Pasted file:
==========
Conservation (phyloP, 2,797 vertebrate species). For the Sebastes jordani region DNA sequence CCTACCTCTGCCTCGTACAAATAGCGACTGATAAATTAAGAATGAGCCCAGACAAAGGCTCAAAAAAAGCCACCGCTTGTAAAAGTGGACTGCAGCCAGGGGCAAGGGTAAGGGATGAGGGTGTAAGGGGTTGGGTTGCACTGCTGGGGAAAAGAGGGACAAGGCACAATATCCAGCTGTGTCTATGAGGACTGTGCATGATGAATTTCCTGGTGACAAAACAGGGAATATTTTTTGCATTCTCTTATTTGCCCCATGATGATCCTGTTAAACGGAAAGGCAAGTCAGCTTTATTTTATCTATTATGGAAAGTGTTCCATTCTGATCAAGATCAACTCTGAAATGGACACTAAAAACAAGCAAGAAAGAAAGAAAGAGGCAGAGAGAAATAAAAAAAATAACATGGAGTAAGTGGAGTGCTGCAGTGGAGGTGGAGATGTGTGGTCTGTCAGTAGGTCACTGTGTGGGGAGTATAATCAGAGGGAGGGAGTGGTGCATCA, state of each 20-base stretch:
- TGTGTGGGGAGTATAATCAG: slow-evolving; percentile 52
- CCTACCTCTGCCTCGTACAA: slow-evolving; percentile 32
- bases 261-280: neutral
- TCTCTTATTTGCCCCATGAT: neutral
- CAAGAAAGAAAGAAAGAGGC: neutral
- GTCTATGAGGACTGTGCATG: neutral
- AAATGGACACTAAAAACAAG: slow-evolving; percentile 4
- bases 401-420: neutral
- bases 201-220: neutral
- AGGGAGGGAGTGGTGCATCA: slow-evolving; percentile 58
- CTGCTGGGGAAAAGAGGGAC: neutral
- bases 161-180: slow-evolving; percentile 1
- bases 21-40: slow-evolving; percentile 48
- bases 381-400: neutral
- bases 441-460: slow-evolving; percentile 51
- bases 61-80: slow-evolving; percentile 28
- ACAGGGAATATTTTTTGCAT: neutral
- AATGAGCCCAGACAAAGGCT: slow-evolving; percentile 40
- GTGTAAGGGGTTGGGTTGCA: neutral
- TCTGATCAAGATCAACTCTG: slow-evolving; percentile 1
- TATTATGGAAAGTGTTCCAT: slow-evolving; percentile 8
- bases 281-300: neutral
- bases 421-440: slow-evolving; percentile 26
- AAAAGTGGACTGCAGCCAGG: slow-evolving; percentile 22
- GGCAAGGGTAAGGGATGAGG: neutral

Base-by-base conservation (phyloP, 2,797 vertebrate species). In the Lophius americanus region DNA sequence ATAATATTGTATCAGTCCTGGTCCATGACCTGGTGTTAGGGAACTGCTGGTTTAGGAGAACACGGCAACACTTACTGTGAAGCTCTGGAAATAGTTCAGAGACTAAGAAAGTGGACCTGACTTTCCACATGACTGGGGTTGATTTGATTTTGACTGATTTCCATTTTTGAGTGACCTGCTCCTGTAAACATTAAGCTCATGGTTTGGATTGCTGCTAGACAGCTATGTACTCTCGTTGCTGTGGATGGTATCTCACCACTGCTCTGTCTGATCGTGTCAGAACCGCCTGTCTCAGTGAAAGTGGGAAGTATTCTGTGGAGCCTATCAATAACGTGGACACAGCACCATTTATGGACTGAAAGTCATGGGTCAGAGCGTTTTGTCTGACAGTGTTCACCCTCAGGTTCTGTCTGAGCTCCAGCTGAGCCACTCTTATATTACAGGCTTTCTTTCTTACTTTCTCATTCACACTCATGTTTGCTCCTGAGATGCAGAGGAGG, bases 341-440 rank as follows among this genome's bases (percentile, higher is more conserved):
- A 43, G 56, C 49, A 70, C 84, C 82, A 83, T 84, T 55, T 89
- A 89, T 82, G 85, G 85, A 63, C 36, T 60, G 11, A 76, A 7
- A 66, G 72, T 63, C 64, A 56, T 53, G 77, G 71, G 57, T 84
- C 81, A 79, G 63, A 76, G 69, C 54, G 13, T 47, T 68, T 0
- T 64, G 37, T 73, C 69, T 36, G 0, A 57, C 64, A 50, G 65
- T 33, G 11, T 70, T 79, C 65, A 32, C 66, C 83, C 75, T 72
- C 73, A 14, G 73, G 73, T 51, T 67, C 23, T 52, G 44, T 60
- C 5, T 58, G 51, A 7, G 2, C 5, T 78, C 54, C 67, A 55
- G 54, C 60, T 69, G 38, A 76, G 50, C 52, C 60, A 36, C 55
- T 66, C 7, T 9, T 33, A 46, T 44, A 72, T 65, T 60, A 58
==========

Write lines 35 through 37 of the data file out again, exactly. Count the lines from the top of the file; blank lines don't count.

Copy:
- C 5, T 58, G 51, A 7, G 2, C 5, T 78, C 54, C 67, A 55
- G 54, C 60, T 69, G 38, A 76, G 50, C 52, C 60, A 36, C 55
- T 66, C 7, T 9, T 33, A 46, T 44, A 72, T 65, T 60, A 58